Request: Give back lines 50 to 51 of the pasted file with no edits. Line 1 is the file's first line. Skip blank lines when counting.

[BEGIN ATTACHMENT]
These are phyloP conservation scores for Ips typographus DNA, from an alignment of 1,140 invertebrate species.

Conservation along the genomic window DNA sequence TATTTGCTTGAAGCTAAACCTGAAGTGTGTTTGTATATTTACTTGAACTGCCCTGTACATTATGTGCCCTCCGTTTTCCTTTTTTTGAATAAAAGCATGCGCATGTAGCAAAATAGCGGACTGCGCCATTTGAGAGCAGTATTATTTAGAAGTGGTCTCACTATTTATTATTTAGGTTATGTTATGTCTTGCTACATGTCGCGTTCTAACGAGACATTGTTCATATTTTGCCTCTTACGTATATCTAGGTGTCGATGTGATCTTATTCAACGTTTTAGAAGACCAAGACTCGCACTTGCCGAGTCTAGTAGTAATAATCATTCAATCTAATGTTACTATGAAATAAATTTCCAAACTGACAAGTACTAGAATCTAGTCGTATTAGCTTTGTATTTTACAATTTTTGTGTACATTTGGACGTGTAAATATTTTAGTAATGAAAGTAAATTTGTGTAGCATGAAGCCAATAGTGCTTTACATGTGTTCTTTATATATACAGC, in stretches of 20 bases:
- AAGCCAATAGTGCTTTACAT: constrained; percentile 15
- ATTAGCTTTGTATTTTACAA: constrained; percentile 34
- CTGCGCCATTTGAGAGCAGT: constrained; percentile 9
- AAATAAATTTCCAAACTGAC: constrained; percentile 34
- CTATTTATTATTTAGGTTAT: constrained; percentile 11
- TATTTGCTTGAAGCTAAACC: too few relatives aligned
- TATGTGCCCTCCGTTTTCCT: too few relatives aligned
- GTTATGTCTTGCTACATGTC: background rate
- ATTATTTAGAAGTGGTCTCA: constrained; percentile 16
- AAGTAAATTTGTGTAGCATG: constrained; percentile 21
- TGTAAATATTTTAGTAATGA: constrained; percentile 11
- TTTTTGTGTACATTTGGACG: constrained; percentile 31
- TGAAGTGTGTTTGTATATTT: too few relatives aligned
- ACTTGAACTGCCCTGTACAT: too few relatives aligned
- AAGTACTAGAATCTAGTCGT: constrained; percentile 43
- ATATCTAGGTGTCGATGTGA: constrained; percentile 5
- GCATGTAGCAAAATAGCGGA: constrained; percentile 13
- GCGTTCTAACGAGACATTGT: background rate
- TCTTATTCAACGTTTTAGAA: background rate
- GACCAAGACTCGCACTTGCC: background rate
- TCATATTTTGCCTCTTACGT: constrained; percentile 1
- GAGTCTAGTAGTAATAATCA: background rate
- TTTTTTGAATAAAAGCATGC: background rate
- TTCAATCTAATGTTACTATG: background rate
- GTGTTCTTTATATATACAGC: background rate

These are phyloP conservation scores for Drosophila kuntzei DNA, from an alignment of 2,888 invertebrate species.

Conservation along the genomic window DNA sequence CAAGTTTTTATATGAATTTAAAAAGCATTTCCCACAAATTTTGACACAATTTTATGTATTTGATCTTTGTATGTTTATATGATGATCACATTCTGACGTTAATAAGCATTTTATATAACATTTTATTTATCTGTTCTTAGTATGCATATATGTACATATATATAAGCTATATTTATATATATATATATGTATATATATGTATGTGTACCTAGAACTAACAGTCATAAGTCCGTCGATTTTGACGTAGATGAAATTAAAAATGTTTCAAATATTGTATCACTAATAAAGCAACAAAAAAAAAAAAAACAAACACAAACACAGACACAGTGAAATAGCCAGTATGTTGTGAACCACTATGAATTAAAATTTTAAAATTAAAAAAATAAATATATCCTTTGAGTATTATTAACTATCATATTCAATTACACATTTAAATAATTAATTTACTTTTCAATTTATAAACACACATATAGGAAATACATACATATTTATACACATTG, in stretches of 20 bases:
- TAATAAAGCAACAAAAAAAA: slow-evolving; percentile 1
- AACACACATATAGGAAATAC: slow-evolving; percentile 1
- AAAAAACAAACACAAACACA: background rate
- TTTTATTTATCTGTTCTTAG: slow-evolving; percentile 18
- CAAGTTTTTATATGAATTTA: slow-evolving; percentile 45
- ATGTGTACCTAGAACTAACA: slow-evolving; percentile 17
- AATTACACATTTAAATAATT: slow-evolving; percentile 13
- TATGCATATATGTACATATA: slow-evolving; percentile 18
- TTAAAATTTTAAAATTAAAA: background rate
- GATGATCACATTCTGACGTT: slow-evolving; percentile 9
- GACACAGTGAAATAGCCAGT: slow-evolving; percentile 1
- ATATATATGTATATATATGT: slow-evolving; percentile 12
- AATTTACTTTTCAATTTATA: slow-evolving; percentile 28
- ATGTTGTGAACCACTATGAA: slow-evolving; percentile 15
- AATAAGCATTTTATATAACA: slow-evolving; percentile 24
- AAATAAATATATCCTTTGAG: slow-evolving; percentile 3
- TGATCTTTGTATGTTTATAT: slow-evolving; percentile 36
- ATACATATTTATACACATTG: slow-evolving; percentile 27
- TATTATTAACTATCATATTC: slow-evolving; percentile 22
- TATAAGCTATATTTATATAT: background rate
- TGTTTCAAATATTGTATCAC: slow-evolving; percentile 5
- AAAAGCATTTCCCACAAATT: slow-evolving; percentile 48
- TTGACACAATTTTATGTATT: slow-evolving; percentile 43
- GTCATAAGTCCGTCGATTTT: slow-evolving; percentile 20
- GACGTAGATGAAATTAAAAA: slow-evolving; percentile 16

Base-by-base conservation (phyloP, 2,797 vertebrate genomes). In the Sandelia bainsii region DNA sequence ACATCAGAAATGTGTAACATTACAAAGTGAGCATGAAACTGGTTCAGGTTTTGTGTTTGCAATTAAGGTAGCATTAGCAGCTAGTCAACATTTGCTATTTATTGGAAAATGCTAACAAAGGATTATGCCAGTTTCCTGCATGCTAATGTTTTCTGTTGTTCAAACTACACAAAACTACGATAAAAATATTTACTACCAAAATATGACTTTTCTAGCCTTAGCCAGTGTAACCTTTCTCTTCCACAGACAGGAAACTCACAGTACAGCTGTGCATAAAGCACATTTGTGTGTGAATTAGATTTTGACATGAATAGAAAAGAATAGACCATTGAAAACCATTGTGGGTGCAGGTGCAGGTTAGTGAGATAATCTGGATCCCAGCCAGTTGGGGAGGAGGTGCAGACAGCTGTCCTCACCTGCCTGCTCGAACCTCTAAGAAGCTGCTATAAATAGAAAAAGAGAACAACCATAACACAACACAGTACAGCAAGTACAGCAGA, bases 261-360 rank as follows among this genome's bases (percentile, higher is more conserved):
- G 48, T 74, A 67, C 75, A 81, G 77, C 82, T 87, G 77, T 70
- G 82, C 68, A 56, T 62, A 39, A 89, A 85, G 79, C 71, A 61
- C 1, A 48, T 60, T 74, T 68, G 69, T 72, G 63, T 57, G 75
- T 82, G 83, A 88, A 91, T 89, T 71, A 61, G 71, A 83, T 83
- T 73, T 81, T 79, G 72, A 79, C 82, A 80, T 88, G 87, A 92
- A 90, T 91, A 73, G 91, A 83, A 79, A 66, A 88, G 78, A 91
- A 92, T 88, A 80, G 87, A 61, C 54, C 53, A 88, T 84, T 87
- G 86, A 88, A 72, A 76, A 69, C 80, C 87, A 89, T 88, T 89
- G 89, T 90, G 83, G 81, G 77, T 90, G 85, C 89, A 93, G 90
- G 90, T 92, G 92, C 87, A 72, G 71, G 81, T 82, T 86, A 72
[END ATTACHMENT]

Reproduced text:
- TGTTTCAAATATTGTATCAC: slow-evolving; percentile 5
- AAAAGCATTTCCCACAAATT: slow-evolving; percentile 48